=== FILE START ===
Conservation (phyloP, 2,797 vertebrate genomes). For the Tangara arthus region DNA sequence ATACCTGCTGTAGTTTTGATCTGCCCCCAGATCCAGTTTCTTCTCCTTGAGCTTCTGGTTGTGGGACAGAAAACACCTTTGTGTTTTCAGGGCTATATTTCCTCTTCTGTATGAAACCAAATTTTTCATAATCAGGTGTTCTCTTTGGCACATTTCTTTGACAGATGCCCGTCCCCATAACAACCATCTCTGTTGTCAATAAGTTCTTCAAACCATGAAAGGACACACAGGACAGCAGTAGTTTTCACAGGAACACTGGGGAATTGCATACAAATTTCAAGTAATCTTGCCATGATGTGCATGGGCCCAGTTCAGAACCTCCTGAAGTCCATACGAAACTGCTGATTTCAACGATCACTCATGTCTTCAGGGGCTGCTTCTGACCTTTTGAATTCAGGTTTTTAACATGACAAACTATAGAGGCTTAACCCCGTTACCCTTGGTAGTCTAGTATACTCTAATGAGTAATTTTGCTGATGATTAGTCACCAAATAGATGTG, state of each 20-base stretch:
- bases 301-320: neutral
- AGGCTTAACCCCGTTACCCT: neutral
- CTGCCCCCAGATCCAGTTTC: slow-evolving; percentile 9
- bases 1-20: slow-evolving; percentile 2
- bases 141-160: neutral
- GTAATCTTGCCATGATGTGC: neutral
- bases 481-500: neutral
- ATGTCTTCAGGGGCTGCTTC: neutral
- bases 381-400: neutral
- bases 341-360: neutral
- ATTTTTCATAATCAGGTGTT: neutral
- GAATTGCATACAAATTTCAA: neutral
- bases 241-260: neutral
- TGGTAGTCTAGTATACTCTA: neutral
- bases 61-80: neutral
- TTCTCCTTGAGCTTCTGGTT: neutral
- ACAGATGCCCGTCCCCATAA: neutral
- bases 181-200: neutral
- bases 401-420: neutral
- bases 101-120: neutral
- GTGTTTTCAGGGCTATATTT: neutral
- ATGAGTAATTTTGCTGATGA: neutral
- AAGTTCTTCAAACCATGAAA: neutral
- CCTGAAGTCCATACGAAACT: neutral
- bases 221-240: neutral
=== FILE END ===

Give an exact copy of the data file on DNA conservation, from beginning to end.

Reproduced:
Conservation (phyloP, 2,797 vertebrate genomes). For the Tangara arthus region DNA sequence ATACCTGCTGTAGTTTTGATCTGCCCCCAGATCCAGTTTCTTCTCCTTGAGCTTCTGGTTGTGGGACAGAAAACACCTTTGTGTTTTCAGGGCTATATTTCCTCTTCTGTATGAAACCAAATTTTTCATAATCAGGTGTTCTCTTTGGCACATTTCTTTGACAGATGCCCGTCCCCATAACAACCATCTCTGTTGTCAATAAGTTCTTCAAACCATGAAAGGACACACAGGACAGCAGTAGTTTTCACAGGAACACTGGGGAATTGCATACAAATTTCAAGTAATCTTGCCATGATGTGCATGGGCCCAGTTCAGAACCTCCTGAAGTCCATACGAAACTGCTGATTTCAACGATCACTCATGTCTTCAGGGGCTGCTTCTGACCTTTTGAATTCAGGTTTTTAACATGACAAACTATAGAGGCTTAACCCCGTTACCCTTGGTAGTCTAGTATACTCTAATGAGTAATTTTGCTGATGATTAGTCACCAAATAGATGTG, state of each 20-base stretch:
- bases 301-320: neutral
- AGGCTTAACCCCGTTACCCT: neutral
- CTGCCCCCAGATCCAGTTTC: slow-evolving; percentile 9
- bases 1-20: slow-evolving; percentile 2
- bases 141-160: neutral
- GTAATCTTGCCATGATGTGC: neutral
- bases 481-500: neutral
- ATGTCTTCAGGGGCTGCTTC: neutral
- bases 381-400: neutral
- bases 341-360: neutral
- ATTTTTCATAATCAGGTGTT: neutral
- GAATTGCATACAAATTTCAA: neutral
- bases 241-260: neutral
- TGGTAGTCTAGTATACTCTA: neutral
- bases 61-80: neutral
- TTCTCCTTGAGCTTCTGGTT: neutral
- ACAGATGCCCGTCCCCATAA: neutral
- bases 181-200: neutral
- bases 401-420: neutral
- bases 101-120: neutral
- GTGTTTTCAGGGCTATATTT: neutral
- ATGAGTAATTTTGCTGATGA: neutral
- AAGTTCTTCAAACCATGAAA: neutral
- CCTGAAGTCCATACGAAACT: neutral
- bases 221-240: neutral